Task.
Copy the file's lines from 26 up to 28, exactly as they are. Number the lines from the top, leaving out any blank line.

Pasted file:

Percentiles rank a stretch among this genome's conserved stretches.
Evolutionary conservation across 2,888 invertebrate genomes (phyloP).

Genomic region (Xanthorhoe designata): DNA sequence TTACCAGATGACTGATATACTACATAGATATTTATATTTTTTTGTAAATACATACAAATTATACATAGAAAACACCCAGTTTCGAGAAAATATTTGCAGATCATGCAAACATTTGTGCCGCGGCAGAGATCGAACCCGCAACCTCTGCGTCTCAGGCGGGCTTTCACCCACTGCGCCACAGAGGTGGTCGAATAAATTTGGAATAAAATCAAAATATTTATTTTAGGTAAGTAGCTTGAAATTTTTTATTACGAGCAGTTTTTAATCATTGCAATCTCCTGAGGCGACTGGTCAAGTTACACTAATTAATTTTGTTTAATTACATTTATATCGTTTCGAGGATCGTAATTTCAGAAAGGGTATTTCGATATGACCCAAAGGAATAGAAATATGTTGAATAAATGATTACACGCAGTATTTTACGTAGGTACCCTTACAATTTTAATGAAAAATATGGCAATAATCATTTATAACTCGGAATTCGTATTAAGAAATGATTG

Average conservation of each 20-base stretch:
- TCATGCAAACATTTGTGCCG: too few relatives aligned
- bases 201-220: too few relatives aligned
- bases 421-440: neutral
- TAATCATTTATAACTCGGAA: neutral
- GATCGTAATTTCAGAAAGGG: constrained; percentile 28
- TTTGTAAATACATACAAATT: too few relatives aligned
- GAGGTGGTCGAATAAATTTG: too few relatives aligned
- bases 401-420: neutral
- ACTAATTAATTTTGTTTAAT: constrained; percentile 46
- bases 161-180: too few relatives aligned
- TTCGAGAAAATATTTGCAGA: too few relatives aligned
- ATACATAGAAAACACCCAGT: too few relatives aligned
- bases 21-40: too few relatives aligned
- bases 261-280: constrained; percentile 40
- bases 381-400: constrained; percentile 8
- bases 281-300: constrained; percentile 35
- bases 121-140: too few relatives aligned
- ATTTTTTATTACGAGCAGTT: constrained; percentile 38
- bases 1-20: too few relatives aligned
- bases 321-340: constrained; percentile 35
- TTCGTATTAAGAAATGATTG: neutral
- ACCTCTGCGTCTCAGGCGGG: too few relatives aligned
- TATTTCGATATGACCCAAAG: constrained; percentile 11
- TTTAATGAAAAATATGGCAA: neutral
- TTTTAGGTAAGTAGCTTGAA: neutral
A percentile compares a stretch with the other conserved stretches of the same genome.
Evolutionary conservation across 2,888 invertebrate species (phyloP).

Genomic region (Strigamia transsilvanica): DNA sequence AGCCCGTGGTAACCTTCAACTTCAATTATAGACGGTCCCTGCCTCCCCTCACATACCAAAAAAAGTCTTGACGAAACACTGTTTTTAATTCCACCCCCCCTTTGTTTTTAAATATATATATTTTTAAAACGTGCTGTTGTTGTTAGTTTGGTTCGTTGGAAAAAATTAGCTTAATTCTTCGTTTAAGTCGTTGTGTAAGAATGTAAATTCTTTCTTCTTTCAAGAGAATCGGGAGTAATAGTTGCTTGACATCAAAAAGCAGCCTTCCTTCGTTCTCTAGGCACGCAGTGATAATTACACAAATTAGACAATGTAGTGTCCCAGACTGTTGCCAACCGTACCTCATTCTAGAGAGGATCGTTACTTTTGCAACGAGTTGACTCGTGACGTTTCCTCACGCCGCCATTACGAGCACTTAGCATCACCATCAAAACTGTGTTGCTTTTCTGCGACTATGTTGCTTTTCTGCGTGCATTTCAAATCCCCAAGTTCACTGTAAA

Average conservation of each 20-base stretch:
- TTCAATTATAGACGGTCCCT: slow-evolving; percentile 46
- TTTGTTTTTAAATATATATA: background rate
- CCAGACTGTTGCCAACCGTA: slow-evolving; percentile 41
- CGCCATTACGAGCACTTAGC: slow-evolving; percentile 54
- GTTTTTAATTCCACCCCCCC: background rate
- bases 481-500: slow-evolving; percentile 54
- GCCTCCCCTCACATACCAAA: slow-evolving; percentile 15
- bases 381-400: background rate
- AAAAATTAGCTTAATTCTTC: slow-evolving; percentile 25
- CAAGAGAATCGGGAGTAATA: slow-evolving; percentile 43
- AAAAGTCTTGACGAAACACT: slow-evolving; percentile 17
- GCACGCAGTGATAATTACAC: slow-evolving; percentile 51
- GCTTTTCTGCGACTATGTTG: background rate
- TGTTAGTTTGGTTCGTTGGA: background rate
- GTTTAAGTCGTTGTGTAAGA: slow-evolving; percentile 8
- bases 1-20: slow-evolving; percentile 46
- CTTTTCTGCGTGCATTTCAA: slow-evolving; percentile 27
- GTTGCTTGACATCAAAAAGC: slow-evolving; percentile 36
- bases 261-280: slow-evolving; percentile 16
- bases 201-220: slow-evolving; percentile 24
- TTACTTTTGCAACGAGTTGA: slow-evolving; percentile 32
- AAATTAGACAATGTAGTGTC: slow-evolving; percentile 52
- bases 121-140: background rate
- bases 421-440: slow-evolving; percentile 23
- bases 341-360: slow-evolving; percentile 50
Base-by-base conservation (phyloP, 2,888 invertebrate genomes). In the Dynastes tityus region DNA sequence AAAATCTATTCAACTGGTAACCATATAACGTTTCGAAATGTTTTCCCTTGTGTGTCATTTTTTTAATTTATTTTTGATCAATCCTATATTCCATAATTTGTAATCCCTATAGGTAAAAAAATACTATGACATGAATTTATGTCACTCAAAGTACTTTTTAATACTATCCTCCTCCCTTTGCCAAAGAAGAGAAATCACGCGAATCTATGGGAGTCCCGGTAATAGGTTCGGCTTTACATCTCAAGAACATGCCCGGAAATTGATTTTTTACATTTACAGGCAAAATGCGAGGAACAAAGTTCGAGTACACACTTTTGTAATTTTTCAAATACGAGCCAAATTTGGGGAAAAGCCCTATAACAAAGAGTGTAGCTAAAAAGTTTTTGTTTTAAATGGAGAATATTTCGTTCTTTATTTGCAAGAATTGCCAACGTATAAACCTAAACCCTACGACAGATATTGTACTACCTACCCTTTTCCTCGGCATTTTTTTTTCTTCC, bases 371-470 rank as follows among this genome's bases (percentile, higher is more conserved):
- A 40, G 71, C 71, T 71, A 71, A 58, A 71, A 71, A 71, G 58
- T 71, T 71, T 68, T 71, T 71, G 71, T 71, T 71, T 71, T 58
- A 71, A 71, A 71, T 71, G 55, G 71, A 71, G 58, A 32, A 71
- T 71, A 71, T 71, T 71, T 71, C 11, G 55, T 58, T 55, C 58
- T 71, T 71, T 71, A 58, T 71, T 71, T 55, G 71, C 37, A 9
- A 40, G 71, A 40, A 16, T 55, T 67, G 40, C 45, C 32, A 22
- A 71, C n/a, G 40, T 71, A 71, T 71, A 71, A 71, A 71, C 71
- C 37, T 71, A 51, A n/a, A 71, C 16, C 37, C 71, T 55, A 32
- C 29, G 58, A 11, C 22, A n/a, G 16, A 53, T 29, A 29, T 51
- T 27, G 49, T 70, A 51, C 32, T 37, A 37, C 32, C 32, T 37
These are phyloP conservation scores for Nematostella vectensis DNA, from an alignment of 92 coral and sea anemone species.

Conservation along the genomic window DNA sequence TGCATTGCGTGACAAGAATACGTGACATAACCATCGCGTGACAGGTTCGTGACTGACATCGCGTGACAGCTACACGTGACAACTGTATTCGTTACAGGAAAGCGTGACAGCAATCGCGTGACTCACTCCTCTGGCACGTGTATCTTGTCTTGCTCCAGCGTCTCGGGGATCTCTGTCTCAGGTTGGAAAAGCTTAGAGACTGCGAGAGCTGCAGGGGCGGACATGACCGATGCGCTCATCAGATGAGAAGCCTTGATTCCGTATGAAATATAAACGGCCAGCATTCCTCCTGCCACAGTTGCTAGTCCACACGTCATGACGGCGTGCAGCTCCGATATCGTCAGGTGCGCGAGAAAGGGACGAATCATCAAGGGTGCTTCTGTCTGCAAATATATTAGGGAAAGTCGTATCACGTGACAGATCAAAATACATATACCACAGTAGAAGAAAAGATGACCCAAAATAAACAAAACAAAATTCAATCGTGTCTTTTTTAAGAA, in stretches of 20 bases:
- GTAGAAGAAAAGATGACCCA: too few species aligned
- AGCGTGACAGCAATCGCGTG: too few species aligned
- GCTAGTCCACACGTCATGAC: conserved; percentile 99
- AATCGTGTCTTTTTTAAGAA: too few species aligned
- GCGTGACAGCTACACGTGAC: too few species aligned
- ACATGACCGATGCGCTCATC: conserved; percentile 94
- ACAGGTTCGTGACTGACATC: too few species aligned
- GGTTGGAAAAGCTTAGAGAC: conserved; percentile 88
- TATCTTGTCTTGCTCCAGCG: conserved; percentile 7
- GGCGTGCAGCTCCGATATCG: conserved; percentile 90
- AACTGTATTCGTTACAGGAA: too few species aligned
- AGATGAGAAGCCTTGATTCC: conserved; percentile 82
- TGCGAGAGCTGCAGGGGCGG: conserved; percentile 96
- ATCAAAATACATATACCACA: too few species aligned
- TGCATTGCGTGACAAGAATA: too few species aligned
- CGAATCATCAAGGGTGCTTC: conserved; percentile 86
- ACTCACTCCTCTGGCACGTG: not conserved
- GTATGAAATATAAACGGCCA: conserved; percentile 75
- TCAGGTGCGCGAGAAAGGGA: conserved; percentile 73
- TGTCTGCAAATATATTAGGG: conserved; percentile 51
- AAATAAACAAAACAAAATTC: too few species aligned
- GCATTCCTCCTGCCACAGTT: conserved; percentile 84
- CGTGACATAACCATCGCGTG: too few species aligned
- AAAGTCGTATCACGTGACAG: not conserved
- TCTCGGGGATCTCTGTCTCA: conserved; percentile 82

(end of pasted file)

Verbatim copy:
- ACCTCTGCGTCTCAGGCGGG: too few relatives aligned
- TATTTCGATATGACCCAAAG: constrained; percentile 11
- TTTAATGAAAAATATGGCAA: neutral